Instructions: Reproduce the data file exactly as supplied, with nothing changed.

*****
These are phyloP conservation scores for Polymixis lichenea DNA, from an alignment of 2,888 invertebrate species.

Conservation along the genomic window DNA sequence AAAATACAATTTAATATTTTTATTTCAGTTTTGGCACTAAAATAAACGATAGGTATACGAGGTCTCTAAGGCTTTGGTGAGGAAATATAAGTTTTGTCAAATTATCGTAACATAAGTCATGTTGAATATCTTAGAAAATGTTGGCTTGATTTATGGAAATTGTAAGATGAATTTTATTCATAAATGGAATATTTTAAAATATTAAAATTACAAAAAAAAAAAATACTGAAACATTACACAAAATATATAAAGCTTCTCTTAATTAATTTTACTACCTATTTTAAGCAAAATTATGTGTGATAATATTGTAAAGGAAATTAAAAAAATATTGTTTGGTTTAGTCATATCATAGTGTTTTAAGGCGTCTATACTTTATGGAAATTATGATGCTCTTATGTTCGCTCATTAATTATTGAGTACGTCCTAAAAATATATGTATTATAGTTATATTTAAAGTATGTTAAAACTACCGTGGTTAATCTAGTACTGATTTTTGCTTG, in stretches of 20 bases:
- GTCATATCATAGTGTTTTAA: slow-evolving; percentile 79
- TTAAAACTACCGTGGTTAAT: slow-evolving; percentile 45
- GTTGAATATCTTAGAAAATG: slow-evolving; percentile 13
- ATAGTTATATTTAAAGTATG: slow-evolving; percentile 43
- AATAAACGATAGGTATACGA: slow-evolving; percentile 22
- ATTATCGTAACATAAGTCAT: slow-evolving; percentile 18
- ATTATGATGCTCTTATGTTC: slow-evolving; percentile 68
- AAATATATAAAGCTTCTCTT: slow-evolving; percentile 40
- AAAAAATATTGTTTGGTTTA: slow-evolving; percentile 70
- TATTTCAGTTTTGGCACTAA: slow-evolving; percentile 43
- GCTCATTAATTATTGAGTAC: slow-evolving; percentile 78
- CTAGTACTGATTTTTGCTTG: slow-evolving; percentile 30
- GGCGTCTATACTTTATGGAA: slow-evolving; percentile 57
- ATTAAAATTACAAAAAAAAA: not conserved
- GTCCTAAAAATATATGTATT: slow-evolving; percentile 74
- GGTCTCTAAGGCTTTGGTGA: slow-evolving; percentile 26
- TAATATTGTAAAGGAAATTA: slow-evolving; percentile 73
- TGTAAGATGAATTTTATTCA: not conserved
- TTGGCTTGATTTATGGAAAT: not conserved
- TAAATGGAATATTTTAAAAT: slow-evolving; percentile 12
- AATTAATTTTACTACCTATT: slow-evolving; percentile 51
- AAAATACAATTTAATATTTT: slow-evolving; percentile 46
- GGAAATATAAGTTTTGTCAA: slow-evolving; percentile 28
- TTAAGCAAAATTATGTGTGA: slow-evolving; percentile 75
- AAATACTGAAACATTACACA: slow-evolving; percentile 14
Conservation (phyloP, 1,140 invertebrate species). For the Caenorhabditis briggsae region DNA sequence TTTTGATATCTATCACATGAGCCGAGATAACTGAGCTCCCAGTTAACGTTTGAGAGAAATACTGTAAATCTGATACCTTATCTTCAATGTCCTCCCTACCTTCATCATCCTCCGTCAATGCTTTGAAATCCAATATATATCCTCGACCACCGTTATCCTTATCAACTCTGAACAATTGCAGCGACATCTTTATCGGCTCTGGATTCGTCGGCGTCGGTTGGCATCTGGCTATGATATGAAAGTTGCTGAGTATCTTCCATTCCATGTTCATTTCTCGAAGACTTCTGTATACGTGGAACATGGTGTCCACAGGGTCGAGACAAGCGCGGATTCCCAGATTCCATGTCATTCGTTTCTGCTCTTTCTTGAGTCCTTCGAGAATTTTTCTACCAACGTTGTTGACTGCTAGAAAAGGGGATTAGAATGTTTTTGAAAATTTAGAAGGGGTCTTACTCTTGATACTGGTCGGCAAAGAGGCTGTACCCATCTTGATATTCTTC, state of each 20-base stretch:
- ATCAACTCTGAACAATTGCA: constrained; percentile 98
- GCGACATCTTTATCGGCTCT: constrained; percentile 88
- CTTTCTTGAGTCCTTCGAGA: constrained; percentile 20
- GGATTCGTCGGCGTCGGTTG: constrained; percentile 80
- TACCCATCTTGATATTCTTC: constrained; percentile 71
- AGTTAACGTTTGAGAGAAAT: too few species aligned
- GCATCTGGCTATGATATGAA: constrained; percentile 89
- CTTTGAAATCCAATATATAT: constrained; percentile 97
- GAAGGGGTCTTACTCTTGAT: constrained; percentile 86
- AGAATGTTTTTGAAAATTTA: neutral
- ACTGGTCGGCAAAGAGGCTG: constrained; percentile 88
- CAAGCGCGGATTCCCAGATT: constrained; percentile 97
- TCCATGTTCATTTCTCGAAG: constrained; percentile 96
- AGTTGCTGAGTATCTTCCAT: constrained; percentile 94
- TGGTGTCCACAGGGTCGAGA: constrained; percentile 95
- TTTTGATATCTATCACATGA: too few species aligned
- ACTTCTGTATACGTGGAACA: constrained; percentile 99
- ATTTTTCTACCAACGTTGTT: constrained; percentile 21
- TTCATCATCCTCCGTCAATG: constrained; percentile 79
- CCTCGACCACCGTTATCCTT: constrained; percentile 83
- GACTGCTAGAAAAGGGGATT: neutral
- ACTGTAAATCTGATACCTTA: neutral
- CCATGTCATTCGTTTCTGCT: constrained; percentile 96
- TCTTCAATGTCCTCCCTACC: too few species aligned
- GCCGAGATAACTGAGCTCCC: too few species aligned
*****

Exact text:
These are phyloP conservation scores for Polymixis lichenea DNA, from an alignment of 2,888 invertebrate species.

Conservation along the genomic window DNA sequence AAAATACAATTTAATATTTTTATTTCAGTTTTGGCACTAAAATAAACGATAGGTATACGAGGTCTCTAAGGCTTTGGTGAGGAAATATAAGTTTTGTCAAATTATCGTAACATAAGTCATGTTGAATATCTTAGAAAATGTTGGCTTGATTTATGGAAATTGTAAGATGAATTTTATTCATAAATGGAATATTTTAAAATATTAAAATTACAAAAAAAAAAAATACTGAAACATTACACAAAATATATAAAGCTTCTCTTAATTAATTTTACTACCTATTTTAAGCAAAATTATGTGTGATAATATTGTAAAGGAAATTAAAAAAATATTGTTTGGTTTAGTCATATCATAGTGTTTTAAGGCGTCTATACTTTATGGAAATTATGATGCTCTTATGTTCGCTCATTAATTATTGAGTACGTCCTAAAAATATATGTATTATAGTTATATTTAAAGTATGTTAAAACTACCGTGGTTAATCTAGTACTGATTTTTGCTTG, in stretches of 20 bases:
- GTCATATCATAGTGTTTTAA: slow-evolving; percentile 79
- TTAAAACTACCGTGGTTAAT: slow-evolving; percentile 45
- GTTGAATATCTTAGAAAATG: slow-evolving; percentile 13
- ATAGTTATATTTAAAGTATG: slow-evolving; percentile 43
- AATAAACGATAGGTATACGA: slow-evolving; percentile 22
- ATTATCGTAACATAAGTCAT: slow-evolving; percentile 18
- ATTATGATGCTCTTATGTTC: slow-evolving; percentile 68
- AAATATATAAAGCTTCTCTT: slow-evolving; percentile 40
- AAAAAATATTGTTTGGTTTA: slow-evolving; percentile 70
- TATTTCAGTTTTGGCACTAA: slow-evolving; percentile 43
- GCTCATTAATTATTGAGTAC: slow-evolving; percentile 78
- CTAGTACTGATTTTTGCTTG: slow-evolving; percentile 30
- GGCGTCTATACTTTATGGAA: slow-evolving; percentile 57
- ATTAAAATTACAAAAAAAAA: not conserved
- GTCCTAAAAATATATGTATT: slow-evolving; percentile 74
- GGTCTCTAAGGCTTTGGTGA: slow-evolving; percentile 26
- TAATATTGTAAAGGAAATTA: slow-evolving; percentile 73
- TGTAAGATGAATTTTATTCA: not conserved
- TTGGCTTGATTTATGGAAAT: not conserved
- TAAATGGAATATTTTAAAAT: slow-evolving; percentile 12
- AATTAATTTTACTACCTATT: slow-evolving; percentile 51
- AAAATACAATTTAATATTTT: slow-evolving; percentile 46
- GGAAATATAAGTTTTGTCAA: slow-evolving; percentile 28
- TTAAGCAAAATTATGTGTGA: slow-evolving; percentile 75
- AAATACTGAAACATTACACA: slow-evolving; percentile 14
Conservation (phyloP, 1,140 invertebrate species). For the Caenorhabditis briggsae region DNA sequence TTTTGATATCTATCACATGAGCCGAGATAACTGAGCTCCCAGTTAACGTTTGAGAGAAATACTGTAAATCTGATACCTTATCTTCAATGTCCTCCCTACCTTCATCATCCTCCGTCAATGCTTTGAAATCCAATATATATCCTCGACCACCGTTATCCTTATCAACTCTGAACAATTGCAGCGACATCTTTATCGGCTCTGGATTCGTCGGCGTCGGTTGGCATCTGGCTATGATATGAAAGTTGCTGAGTATCTTCCATTCCATGTTCATTTCTCGAAGACTTCTGTATACGTGGAACATGGTGTCCACAGGGTCGAGACAAGCGCGGATTCCCAGATTCCATGTCATTCGTTTCTGCTCTTTCTTGAGTCCTTCGAGAATTTTTCTACCAACGTTGTTGACTGCTAGAAAAGGGGATTAGAATGTTTTTGAAAATTTAGAAGGGGTCTTACTCTTGATACTGGTCGGCAAAGAGGCTGTACCCATCTTGATATTCTTC, state of each 20-base stretch:
- ATCAACTCTGAACAATTGCA: constrained; percentile 98
- GCGACATCTTTATCGGCTCT: constrained; percentile 88
- CTTTCTTGAGTCCTTCGAGA: constrained; percentile 20
- GGATTCGTCGGCGTCGGTTG: constrained; percentile 80
- TACCCATCTTGATATTCTTC: constrained; percentile 71
- AGTTAACGTTTGAGAGAAAT: too few species aligned
- GCATCTGGCTATGATATGAA: constrained; percentile 89
- CTTTGAAATCCAATATATAT: constrained; percentile 97
- GAAGGGGTCTTACTCTTGAT: constrained; percentile 86
- AGAATGTTTTTGAAAATTTA: neutral
- ACTGGTCGGCAAAGAGGCTG: constrained; percentile 88
- CAAGCGCGGATTCCCAGATT: constrained; percentile 97
- TCCATGTTCATTTCTCGAAG: constrained; percentile 96
- AGTTGCTGAGTATCTTCCAT: constrained; percentile 94
- TGGTGTCCACAGGGTCGAGA: constrained; percentile 95
- TTTTGATATCTATCACATGA: too few species aligned
- ACTTCTGTATACGTGGAACA: constrained; percentile 99
- ATTTTTCTACCAACGTTGTT: constrained; percentile 21
- TTCATCATCCTCCGTCAATG: constrained; percentile 79
- CCTCGACCACCGTTATCCTT: constrained; percentile 83
- GACTGCTAGAAAAGGGGATT: neutral
- ACTGTAAATCTGATACCTTA: neutral
- CCATGTCATTCGTTTCTGCT: constrained; percentile 96
- TCTTCAATGTCCTCCCTACC: too few species aligned
- GCCGAGATAACTGAGCTCCC: too few species aligned